Increased Cost of Construction Coverage


Adjusters International Disaster Recovery Consulting

Increased Cost of Construction Coverage — Understanding the Complexities of this Important Protection

By Donald S. Malecki, CPCU

Among the many businesses damaged extensively by Hurricane Katrina in 2005 was a shopping plaza in Mississippi. At the time of the loss, this plaza, built in 1995, was 100 percent occupied. The most severe damage was to an anchor food store, which sustained damage to its electrical, heating, ventilation and air conditioning systems.

Over the course of one year following the hurricane, the insurer paid the managing members of the real estate investment corporation (the named insureds) slightly over $2 million in property insurance. Of this amount, approximately $1.8 million entailed building damage and about $293,000 was for lost rent and income. The insureds,...


Your business, including its landmark headquarters building, has been devastated by fire. Rebuilding will be a daunting task, but as you begin the process, you feel some comfort believing that since your insurance program was recently renewed, it will provide the reimbursement you need to fully restore your operations.

Then comes a surprise almost as shocking as the fire itself. Even though your policy contains a replacement cost provision, it does not cover the higher costs of construction you must incur to ensure that your rebuilt facility complies with the latest building codes. These codes change frequently and can impact features ranging from the electrical wiring, sprinkler and other emergency systems, to handicap accessibility. Driving the cost of compliance even higher can be the architects’ fees and extra time it will take to design and build these features into the structure.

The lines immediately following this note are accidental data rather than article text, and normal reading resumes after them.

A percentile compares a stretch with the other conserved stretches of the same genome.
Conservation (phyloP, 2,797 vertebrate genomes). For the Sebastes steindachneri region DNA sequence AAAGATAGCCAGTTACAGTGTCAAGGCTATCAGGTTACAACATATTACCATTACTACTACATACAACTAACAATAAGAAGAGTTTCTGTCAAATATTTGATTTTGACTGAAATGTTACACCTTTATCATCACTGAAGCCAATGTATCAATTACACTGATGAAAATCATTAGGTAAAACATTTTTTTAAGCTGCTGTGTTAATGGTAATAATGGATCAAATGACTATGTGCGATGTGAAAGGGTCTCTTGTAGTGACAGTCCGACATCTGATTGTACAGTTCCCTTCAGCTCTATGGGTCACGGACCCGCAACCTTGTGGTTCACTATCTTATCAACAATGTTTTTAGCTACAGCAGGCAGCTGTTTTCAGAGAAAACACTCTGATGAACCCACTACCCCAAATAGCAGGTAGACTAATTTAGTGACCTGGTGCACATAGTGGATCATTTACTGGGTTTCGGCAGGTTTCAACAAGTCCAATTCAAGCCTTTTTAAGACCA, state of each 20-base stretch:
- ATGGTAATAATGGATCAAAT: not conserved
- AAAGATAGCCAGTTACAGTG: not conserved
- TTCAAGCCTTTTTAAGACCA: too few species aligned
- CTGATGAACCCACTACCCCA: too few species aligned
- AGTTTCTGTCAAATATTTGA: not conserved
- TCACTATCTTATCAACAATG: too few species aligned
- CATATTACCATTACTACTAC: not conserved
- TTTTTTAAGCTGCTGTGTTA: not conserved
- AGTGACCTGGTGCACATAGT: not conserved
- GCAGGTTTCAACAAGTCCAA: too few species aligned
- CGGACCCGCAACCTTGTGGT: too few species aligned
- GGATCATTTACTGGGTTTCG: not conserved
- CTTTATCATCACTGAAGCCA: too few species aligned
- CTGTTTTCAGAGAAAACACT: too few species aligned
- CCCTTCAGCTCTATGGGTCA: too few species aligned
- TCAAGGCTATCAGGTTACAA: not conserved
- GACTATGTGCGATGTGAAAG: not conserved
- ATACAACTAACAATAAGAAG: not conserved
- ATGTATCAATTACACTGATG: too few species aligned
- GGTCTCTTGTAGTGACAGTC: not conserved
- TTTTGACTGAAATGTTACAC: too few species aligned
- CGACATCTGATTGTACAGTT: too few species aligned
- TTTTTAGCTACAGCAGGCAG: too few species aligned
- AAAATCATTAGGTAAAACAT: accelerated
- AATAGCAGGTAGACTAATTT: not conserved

Increased cost of construction coverage can protect you against these higher expenditures, but it is a complex coverage that is too often misunderstood and too seldom applied.

In this issue of Adjusting Today insurance expert Donald Malecki discusses important aspects of this coverage, including how insurers and the courts have viewed increased costs of construction. It’s valuable reading — and can help you avoid having one unpleasant surprise follow another!

— Sheila E. Salvatore, Editor